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Nikon has long been one of the top manufacturers in the industry, and their products are still solid options today. The camera giant is continuously releasing new products with enhancements in image quality and performance.

It's hard to go wrong with a Nikon DSLR. With a different model available for every skill level from beginner to professional, Nikon's DSLR's have always been top notch. Their latest DSLRs have seen improved noise reduction, enhanced video quality and upgraded designs over cameras from just a few years ago.

Nikon made an interesting move in the realm of mirrorless cameras—instead of pushing for bigger sensors, Nikon instead has focused on speed. The Nikon 1 line cameras use a 1” sensor, which is larger than your average point-and-shoot but smaller than the Micro Four Thirds options. While the 1 line doesn't have much resolution, their cameras boast speeds upwards of 15 fps—no other mirrorless line currently comes close to that level of speed.

Nikon's compacts aren't as much of a sure thing as their DSLRs—some of their smaller cameras are quite impressive, while others are beaten out by competitors. We liked their higher end consumer point-and-shoots like the COOLPIX S6500, but be careful with their budget compacts. They offer quite a range of compact cameras, just be sure to read the reviews on the individual camera first.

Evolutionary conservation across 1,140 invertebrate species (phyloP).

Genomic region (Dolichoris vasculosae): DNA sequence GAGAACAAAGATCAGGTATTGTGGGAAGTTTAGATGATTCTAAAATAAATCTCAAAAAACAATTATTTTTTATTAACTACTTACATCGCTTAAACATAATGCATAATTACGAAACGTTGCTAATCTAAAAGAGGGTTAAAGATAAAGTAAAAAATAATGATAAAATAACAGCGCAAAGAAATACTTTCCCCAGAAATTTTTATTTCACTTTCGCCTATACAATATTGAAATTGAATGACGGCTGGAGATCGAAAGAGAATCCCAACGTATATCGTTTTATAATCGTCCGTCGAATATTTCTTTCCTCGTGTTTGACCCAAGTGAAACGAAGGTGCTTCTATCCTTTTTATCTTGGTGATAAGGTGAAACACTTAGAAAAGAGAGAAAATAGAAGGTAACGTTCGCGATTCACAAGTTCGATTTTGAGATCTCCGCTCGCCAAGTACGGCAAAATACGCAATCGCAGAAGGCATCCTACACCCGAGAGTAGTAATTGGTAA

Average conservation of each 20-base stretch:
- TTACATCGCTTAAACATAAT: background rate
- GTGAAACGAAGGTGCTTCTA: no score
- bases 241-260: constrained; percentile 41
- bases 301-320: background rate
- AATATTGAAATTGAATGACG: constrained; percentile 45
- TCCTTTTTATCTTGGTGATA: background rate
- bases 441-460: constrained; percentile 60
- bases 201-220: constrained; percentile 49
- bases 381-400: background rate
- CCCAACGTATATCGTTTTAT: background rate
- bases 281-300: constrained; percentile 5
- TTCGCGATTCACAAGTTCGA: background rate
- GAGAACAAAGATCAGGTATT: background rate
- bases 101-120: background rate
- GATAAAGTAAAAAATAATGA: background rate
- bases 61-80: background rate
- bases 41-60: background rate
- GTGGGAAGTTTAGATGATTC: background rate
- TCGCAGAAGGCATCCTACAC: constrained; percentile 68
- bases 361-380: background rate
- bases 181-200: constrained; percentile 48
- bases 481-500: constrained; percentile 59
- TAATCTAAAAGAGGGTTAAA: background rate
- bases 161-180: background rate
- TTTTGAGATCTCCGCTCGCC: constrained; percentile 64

Nikon offers a full range of cameras from tiny budget models to professional DSLRs. More often than not, if you go with a Nikon, you're getting a solid camera.

We here at Digital Camera HQ offer unbiased, informative reviews and recommendations to guide you to the right camera. We're not an actual store; we're just here to help you find the perfect camera at the best price possible by using our camera grades. Let us know if you have any problems or questions, we're happy to help.